Neuroscience, mathematics and art come together in Oxford

From advancing algebraic analysis and developing novel ways to understand the brain to pioneering new forms of contemporary art, the Kyoto Prize Laureates convened in Oxford to share their incredible achievements and inspiration.

Neuroscientist Dr Karl Deisseroth is a pioneer of optogenetics, a breakthrough method for studying the brain which utilises light to activate neurons. The light activation allowed to observe the effects and the control of key behaviours such as pleasure, reward, and social interaction, as well as anxiety and depression. He illustrated this in his ‘Illuminating the brain’ lecture.

In his lecture ‘Fifty years with algebraic analysis’, mathematician Dr Masaki Kashiwara run through the events and collaborations that brought him to establishing the theory of D-modules, which was instrumental in the creation and development of a new branch of mathematics called algebraic analysis.

Acclaimed artist Joan Jonas has been at the forefront of contemporary art since 1968. Inspired by art history and rituals of different cultures (including Japanese Noh theatre), she integrated performance art and video art to develop a new form of art. In her lecture ‘Joan Jonas: 1968 to the present’ she took the audience on fascinating journey through the years.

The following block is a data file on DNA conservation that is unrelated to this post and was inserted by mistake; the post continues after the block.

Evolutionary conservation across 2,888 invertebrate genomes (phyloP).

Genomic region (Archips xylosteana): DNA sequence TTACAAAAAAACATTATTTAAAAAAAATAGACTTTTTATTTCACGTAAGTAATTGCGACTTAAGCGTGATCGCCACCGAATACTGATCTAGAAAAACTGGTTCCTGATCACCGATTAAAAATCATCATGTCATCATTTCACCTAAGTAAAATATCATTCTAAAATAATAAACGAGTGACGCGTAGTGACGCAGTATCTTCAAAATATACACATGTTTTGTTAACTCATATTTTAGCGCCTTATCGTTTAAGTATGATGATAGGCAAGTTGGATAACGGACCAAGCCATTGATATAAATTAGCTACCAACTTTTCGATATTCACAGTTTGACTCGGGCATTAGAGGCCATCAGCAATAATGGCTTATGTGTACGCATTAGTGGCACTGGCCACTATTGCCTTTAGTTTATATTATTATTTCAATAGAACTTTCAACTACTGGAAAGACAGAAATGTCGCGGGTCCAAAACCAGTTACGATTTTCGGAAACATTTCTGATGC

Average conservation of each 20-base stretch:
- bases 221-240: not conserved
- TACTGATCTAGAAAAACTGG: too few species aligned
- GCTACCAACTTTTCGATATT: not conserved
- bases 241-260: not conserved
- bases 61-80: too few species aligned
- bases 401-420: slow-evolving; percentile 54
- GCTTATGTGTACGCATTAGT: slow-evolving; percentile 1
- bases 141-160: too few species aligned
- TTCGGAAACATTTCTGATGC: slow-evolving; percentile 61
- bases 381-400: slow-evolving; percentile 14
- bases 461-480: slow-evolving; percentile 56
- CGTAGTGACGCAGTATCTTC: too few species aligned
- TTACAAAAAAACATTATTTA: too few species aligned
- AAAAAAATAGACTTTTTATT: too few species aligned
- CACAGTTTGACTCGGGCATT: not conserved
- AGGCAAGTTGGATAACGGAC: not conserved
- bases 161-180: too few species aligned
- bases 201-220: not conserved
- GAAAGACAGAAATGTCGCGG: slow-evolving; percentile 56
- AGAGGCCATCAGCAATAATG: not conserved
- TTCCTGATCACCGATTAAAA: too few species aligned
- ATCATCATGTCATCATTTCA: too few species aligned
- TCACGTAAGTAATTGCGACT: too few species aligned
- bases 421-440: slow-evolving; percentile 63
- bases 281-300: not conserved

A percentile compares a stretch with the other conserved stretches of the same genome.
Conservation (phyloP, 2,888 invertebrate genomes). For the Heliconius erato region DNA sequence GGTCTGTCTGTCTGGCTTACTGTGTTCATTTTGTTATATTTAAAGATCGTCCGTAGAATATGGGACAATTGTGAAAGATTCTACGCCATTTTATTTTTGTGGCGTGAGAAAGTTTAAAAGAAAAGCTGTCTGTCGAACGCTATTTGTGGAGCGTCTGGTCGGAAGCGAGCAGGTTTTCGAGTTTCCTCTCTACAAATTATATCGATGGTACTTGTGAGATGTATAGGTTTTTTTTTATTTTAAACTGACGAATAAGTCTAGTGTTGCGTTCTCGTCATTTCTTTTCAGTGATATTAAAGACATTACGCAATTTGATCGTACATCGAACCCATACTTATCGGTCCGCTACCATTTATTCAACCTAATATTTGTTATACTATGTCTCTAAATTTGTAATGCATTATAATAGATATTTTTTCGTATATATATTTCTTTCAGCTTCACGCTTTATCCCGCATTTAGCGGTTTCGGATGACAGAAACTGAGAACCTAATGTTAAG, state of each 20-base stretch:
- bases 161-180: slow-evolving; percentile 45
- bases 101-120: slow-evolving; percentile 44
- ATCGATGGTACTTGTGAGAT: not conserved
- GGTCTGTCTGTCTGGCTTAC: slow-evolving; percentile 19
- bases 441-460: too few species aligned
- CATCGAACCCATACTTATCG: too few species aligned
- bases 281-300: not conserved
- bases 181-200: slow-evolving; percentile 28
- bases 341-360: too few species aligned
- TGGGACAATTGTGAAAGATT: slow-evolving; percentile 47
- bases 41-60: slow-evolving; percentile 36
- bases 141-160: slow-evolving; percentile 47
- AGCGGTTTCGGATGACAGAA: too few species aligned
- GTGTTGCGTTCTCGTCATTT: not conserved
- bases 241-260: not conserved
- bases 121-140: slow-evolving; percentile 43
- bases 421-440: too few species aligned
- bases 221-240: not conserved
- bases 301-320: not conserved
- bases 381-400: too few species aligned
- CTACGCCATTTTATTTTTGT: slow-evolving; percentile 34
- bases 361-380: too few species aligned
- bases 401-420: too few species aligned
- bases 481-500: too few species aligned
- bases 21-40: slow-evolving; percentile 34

The three Laureates also engaged in the Leadership Panel, which this year was held at the Sheldonian Theatre for an invited audience, including students from the Blavatnik School of Government. Chaired by Ngaire Woods, dean of the Blavatnik School, the discussion saw the Laureates explore the challenges they encountered in their careers, their experiences of collaborating across disciplines, and their hopes for the future. The panel discussion was followed by a dinner at neighbouring Divinity School.

A crucial part of the Kyoto Prize at Oxford is the opportunity for the Laureates to engage with an array of academics, researchers and students from across the University. The Department of Psychiatry hosted Dr Deisseroth for a visit; Dr Kashiwara spent an afternoon at the Mathematical Institute to meet with students and faculty there; and Ms Jonas was hosted by the Ruskin School of Art for a tour, discussion and screening.

The Laureates’ lectures were free and open to all, and over 450 attended the event over the course of two days. Visit the Blavatnik School of Government YouTube channel to watch the full recordings of the public lectures.

The Kyoto Prize Laureates for 2019 will soon be announced. We look forward to getting to know them before we host them for next year’s Kyoto Prize at Oxford in May 2020.